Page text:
Tonina Ruins in Mexico: City of the Sacred Mayan Calendar



Toniná, known in the literature as a pueblo guerrero, a war-like society ,may have served as a major esoteric and spiritual center that rivaled Palenque and Copan. These cities were its arch-rivals for control of the Usamacinta River as well as the ceremonial capital of Mesoamerica.

Towering over the hills of dusty Ocosingo, Mexico, the Toniná Acropolis lies 40 miles south of Palenque. Mexican officials now call it the tallest pyramid in Mexico. And its rich heritage of Maya calendrical and cosmological data is just coming to light.

It is 150 miles north of Izapa, considered by authorities such as Vincent Malström and John Major Jenkins to be the birthplace of the Mayan 260-day Sacred Calendar conventionally called the tzolkin, and perhaps even of the Mayan 365-day solar calendar and the 5,125-year-Long Count calendar.

Numbers of the Sacred Calendar are the Blueprint for the Toniná Acropolis

In February, 2012, I discovered that numerous references to the 260-day Sacred Calendar appear in Toniná’s architectural design and structural detail — more than enough to indicate that Toniná was devoted to studying, teaching and developing the Sacred Calendar. Or that it encodes the mathematics necessary for future generations to reconstruct this calendar. Epigraphal and other evidence supports this proposition.




Archaeologist Juan Yadeun, who excavated the site for Mexico’s Instituto Nacional de Antropologia e Historia in 1981 and continues to do so, has reported that there are 260 steps in the central staircase leading from the base to the twin temples at the top. This matches the number of days in the Sacred Calendar. Other key numbers from of Maya cosmology can be found in the inscriptions at Toniná, as well as mythical lore about the creation mythos of the Maya.

tonins 260 steps

These and other elements of the site’s design support the idea that a connection exists between the architectural design and details of the Toniná Acropolis and the 260-day Maya sacred calendar, and perhaps even the 365-day calendar as well. The following view is based on field work conducted at the site in February, 2012, which was followed up later.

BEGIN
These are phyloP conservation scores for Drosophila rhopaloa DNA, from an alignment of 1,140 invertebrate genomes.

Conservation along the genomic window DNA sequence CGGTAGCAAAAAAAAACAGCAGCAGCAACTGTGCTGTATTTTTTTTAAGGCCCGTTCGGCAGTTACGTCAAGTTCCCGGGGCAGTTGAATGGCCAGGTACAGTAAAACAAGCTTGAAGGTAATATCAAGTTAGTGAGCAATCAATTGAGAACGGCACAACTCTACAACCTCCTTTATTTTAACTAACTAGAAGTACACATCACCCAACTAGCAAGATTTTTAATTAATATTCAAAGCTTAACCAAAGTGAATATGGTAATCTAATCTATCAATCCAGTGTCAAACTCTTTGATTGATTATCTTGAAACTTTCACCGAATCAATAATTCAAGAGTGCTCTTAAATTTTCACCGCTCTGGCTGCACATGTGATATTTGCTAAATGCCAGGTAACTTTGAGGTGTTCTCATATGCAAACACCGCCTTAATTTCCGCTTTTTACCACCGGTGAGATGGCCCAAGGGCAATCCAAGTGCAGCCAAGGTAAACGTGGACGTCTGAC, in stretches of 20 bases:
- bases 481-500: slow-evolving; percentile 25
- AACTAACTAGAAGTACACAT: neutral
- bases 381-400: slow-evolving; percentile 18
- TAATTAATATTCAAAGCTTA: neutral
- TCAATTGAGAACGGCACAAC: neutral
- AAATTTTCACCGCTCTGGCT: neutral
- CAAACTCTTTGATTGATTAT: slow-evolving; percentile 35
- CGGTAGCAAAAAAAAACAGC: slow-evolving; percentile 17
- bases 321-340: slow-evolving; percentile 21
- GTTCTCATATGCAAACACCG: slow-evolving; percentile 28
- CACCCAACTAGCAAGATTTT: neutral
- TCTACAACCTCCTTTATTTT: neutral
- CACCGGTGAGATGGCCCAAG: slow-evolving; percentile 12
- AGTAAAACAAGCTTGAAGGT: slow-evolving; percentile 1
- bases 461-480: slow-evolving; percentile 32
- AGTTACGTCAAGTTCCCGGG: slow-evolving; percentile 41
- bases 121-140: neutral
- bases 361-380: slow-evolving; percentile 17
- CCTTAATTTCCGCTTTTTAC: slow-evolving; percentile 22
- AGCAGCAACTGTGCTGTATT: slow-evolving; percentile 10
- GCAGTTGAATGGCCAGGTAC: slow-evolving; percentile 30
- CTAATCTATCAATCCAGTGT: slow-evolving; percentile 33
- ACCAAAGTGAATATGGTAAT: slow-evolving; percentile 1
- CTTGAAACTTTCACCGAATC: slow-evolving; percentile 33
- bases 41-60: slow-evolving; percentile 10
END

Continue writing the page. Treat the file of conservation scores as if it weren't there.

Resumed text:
Cornerstone Numbers of the Mayan Sacred Calendar Are in the Tonina Acropolis

A 20 x 13 grid, the calendar board was used to determine the day sign of any date in the calendar and is used in Mayan astrology and to schedule ceremonial and mundane activities.


Its origin can be traced back to the Yucatan peninsula, when it was called Buk-Xoc in the Spanish translation of The Book of Mani, one of the Books of Chilam Balam that contain ancient records and prophecies of Mayan priests in different population center. The calendar board is seen in the illustration on the right. (Click for a larger view.)

The key numbers used to construct this calendar were 20, 13, 7, 9, 1 and 8. It is possible that other arcane numbers, yet undiscovered, exist. These numbers appear throughout the Toniná Acropolis, most starkly in the pattern known as the Grecas when it is superimposed on the calendar board.


Page 1: Toniná. City of the Mayan Sacred Calendar

Page 2: Overview of the Mayan Sacred Calendar

Page 3: The Pattern in the Grecas Revealed

Page 4: Archaeological and Mythological Evidence



Researched and written in Guatemala, The Mayan Calendar User's Guide reveals astrological techniques and secrets never before published in the English language.

Order The Mayan Calendar User's Guide. (Ebook for PC, Mac, Kindle, I-Phone, smart phones)